Tennessee Moonshine & Smoky Mountain Distilleries

Moonshine History

Moonshine is an important part of Appalachian culture and folklore and is making a comeback right here in Pigeon Forge and Gatlinburg! Moonshining has a rich history dating back to the American Revolution. Copper pot, stills, pipes running through abandoned creeks and secluded woods. What do all these images remind you of? That’s right — moonshine.


When the settlers came to the Americas in 1620, they began to distill the maize or Indian corn. This went on uninterrupted for almost 200 years until Congress passed federal tax on liquor and spirits to pay for the expense of fighting the war. However, settlers were not keen on the idea of being taxed so they just kept on making it. Those who declined on complying with the new tax were classified as outlaws in the eyes of the federal government. But for these early moonshiners, making white lighting wasn’t just a hobby. It was how they survived. Many farmers benefited from the production of moonshine by paying for their tax bills, mortgage and and providing for their families.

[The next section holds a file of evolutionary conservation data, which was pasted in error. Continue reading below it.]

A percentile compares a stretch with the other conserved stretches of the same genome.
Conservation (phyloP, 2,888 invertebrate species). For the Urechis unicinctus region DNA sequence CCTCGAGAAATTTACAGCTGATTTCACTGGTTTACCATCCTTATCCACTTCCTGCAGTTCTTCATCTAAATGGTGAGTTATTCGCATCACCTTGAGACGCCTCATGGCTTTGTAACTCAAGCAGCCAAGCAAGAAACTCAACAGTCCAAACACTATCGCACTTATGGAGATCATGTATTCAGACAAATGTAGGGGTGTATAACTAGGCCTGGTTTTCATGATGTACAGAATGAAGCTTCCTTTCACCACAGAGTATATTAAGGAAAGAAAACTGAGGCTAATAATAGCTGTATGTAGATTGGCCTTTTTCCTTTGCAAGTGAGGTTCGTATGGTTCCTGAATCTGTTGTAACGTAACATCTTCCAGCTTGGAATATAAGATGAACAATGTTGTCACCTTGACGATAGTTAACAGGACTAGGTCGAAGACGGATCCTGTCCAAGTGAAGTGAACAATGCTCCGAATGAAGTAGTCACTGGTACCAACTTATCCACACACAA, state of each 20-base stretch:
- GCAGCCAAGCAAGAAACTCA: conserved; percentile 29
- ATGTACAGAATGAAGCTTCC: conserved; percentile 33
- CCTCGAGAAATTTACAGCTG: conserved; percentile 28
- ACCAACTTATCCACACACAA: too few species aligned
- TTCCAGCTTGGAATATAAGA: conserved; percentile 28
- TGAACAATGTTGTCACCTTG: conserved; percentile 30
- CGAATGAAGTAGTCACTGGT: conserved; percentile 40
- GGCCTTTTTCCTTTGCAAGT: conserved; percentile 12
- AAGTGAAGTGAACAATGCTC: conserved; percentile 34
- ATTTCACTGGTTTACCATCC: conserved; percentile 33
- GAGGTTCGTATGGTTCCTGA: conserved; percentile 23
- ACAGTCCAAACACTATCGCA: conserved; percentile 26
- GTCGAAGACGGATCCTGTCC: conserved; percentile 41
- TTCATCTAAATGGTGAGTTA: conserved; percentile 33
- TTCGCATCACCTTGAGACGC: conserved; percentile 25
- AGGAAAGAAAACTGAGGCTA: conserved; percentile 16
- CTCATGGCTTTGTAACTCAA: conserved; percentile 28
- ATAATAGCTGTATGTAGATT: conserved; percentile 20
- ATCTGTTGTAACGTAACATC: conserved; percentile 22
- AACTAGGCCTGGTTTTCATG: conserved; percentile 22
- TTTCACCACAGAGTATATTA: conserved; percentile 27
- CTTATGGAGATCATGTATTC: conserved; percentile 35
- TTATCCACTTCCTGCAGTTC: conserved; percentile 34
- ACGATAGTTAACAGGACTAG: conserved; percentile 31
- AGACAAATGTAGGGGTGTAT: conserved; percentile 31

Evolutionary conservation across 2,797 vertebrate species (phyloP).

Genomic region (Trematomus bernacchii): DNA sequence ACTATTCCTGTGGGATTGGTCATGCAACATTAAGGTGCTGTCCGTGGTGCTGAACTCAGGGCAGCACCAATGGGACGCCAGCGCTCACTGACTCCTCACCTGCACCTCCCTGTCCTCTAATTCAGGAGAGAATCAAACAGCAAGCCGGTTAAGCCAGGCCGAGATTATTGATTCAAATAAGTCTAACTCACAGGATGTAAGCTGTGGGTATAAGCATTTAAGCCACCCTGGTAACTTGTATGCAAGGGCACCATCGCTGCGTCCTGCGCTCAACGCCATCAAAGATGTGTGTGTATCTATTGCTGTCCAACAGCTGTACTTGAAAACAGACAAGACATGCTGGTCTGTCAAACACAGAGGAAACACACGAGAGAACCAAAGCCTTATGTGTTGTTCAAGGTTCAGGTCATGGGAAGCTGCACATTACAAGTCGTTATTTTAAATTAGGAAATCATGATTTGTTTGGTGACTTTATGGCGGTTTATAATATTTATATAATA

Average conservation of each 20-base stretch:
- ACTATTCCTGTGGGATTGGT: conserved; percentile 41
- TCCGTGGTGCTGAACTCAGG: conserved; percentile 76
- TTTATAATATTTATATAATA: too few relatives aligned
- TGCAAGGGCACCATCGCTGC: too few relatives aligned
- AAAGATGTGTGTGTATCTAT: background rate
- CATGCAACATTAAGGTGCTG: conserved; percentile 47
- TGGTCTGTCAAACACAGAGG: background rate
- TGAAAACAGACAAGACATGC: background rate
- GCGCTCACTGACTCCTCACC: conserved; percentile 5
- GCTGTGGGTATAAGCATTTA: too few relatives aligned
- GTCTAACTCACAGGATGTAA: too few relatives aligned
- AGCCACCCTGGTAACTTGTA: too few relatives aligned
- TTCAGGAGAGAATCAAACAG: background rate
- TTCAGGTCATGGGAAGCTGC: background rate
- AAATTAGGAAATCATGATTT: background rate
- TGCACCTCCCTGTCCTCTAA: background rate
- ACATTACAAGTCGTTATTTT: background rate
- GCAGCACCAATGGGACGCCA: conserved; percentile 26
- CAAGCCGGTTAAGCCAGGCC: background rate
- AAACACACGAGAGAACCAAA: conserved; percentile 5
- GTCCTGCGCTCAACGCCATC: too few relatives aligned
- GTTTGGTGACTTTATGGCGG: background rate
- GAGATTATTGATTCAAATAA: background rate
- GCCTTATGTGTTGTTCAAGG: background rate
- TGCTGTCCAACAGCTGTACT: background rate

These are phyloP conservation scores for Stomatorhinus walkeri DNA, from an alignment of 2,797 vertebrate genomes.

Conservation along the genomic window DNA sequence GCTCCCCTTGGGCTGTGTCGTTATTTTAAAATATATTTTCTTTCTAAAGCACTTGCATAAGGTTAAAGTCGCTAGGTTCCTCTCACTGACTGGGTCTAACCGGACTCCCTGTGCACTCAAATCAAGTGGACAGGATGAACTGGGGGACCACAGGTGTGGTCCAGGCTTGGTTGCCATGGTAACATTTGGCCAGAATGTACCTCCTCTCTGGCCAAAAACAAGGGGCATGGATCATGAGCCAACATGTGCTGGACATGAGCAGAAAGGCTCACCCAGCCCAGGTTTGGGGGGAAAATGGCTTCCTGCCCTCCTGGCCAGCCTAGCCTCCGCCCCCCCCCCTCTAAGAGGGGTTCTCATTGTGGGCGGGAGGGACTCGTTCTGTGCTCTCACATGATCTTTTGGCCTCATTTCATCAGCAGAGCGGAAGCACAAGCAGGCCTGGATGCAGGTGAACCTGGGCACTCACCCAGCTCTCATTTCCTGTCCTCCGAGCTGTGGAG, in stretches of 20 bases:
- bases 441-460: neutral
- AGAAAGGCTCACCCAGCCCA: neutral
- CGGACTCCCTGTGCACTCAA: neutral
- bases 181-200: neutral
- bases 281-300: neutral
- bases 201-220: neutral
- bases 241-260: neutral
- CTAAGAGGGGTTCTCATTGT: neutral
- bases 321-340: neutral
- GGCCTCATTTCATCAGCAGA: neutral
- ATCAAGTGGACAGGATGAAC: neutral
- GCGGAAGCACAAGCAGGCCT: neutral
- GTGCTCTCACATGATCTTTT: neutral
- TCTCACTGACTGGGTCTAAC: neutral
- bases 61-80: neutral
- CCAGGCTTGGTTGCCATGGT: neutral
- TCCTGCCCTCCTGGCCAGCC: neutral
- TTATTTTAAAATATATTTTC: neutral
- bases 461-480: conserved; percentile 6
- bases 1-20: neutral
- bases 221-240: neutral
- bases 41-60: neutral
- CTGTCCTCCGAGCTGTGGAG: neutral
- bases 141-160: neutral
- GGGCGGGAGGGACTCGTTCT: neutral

Tennessee Moonshine

These days in East Tennessee, moonshine is representative of the areas’ deep-rooted sense of individualism and autonomy. People view making white lightening as a way of sticking it to the man and shunning outside authority. Others cook up the sour mash just to keep up with tradition like their fathers and grandfathers before them.



When Tennessee state law changed to allow the distillation of spirits, inspired entrepreneurs began to produce legal moonshine in licensed distilleries across the region including here in Gatlinburg and Pigeon Forge. Pigeon Forge moonshine distilleries have become very popular with guests visiting The Smoky Mountains. Visitors can take distillery tours, see the moonshining process, sample free moonshine and take some of the mountain home with you!


FUN FACT: What does the XXX stand for on a moonshine jug?

The “XXX” signifies how many times the moonshine batch had been run through the still. Three X’s indicated that it had been run through three times and that the shine was pure alcohol.